The Union Budget 2021-22 sets up a roadmap for spending more in the next few years without worrying about fiscal deficit and higher public debt. The government has also set a five-year long fiscal consolidation path to 4.5 per cent fiscal deficit by 2025-26. This means the government expansionary fiscal stance to support the growth will continue. The growth has been a casualty in the last few years with Covid outbreak compounding the problems. The economy is expected to rebound with 11 per cent GDP growth in 2021-22 from a contraction of 7.7 per cent in 2020-21. The GDP plunged to 4.2 per cent in 20219-20. The growth has been on a decline from a high of 8.3 per cent in 2016-17. The assumption is that if the growth comes back even with higher debt and fiscal deficit, the higher GDP will push up revenues and also neutralise higher fiscal deficit and also higher government borrowing because of denominator effect. The budget has also introduced a new institutional structure like DFI and bad bank to support the industry.
Higher capital expenditure
The government has continued with higher total expenditure in 2021-22 with outlay at Rs 34.83 lakh crore. There is a marginal increase of around 1 per cent over revised estimates of 2021-21. In fact, the total expenditure increased big time by 28.44 per cent in 2020-21 as against Rs 26.86 lakh crore in 2019-20. The capital expenditure, which is a key parameter, showed a 31 per cent rise in 2020-21 at Rs 4.39 lakh crore. The capital expenditure has been proposed at Rs 5.54 lakh crore in 2021-22, which is again a 26.19 per cent rise over the revised estimates for 2020-21. The focus of capex is on infrastructure, ports, road building, which should result in higher job generation. The focus is also on domestic market with Atmanirbhart Bharat, performance-linked incentives and mega textile parks, healthcare and rural India.
Longer fiscal consolidation path
The government has set a five year long fiscal consolidation path to 4.5 per cent fiscal deficit by 2025-26. The fiscal deficit of 9.5 per cent in 2020-21 and 6.8 per cent of GDP in 2021-22 crosses the level of global financial crisis. In fact, the fiscal deficit numbers are much above the market expectations. The fiscal deficit is pegged at 9.5% of GDP in 2020-21 and is estimated at 6.8% of GDP in 2021-22. Clearly, the government is focussing on supporting economic recovery even at the cost of higher public debt or rating action from global agencies. The government spending was very much needed to sustain economic recovery post the Covid lockdown.
The Economic survey 2021 has also said that any deviation from the path of fiscal consolidation may be short lived as the fiscal indicators rebound with recovery in the economy. The survey had called for boosting GDP growth which would be important for enabling a sustainable fiscal path in medium term.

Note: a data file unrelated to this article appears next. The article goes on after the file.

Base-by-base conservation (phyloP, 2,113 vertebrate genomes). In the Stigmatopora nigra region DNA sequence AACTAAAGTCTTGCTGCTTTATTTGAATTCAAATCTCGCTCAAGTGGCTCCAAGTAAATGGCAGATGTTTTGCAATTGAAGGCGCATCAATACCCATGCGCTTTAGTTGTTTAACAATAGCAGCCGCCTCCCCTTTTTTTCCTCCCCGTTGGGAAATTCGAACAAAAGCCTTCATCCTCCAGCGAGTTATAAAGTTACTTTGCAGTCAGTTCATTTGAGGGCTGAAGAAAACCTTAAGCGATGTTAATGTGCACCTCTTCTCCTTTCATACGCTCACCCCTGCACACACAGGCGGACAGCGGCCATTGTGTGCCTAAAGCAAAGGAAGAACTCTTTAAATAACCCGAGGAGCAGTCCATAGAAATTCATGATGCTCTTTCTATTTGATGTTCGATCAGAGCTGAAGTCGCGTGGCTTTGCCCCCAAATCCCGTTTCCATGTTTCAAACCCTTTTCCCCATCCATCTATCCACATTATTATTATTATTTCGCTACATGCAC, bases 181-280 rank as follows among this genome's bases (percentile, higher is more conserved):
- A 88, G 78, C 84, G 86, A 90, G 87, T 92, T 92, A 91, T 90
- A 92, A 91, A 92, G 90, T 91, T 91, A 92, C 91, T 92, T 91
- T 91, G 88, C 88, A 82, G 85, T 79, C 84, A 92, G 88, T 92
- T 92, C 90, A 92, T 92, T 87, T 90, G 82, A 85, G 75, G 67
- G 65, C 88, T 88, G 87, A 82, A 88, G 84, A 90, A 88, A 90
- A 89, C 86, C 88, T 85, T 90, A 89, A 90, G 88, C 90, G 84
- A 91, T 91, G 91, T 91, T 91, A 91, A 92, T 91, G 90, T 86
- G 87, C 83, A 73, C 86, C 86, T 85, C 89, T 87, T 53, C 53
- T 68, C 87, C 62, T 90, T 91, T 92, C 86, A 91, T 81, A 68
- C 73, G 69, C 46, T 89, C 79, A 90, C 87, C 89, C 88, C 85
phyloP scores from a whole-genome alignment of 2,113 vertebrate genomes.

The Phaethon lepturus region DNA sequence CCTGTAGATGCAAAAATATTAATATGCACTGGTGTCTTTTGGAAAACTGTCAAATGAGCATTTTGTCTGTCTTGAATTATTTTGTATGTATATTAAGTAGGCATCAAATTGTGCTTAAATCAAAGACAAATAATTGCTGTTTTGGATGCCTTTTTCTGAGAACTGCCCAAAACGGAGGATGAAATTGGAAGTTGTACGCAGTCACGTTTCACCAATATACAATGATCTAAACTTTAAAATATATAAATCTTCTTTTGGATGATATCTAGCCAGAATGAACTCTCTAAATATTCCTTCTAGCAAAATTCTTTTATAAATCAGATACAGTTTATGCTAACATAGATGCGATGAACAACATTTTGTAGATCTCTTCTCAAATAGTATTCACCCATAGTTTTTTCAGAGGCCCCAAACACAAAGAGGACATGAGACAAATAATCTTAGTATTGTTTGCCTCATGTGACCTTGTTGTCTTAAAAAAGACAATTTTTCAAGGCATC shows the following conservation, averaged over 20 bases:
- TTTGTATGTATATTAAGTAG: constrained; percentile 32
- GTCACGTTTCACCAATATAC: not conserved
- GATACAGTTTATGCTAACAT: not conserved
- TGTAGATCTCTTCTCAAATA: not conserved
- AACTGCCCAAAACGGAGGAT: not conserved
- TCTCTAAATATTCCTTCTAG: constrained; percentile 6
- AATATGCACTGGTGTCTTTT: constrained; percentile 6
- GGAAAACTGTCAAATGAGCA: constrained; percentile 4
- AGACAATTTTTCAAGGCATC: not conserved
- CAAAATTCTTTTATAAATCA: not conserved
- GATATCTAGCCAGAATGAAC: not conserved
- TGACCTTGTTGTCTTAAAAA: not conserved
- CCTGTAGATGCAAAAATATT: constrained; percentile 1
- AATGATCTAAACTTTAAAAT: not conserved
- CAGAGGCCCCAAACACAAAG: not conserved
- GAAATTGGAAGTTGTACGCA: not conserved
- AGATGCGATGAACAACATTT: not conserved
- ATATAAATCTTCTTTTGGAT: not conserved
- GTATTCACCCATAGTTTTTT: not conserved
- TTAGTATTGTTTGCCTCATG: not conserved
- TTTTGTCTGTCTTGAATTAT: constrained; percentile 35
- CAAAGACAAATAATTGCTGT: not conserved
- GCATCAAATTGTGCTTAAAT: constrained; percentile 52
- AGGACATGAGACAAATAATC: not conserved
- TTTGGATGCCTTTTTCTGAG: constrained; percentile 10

Return of DFI model to support infra financing
The Union Budget 2021-22 has proposed setting up of a Development Finance Institution (DFI) with a capital of Rs 20,000 crore. The government has also set an ambitious lending target of Rs 5 lakh crore in the first three years. The proposed new DFI would certainly go a long way in helping infra projects, but it will definitely require more funding support from the market as it scales up. It is not clear how the proposed DFI will get long term funds in future. Learning from the mistake of earlier DFIs, the new DFI will needs risk mitigation strategies because of credit concentration in few sectors which would put the institution at risk in view of any adverse event
Free up banks capacity by setting up a bad bank
The budget has also proposed setting up of a bad bank under the ARC (asset reconstruction company), AMC (asset management company) and AIF (alternative investment funds) model to acquire, manage and turnaround bad loans. This will free up the capacity of banks to focus on productive areas. Currently, the banks have gross NPAs of around 7 per cent which is expected to rise to 15 per cent by September this year if the situation deteriorates. The Covid disruption has already created a lot of stress in the banking system. The bad bank will go a long way in housing the assets of national importance - the power assets, roads, steel and other infrastructure assets. These assets will have value for banks in future and also the country.
But there are challenges for the government in supporting bad bank. Clearly, there is no room for using taxpayers' money for setting up a bad bank. The capital should come from private funds. There are already global distressed funds interested in India. There are also private equity players which the government should rope in.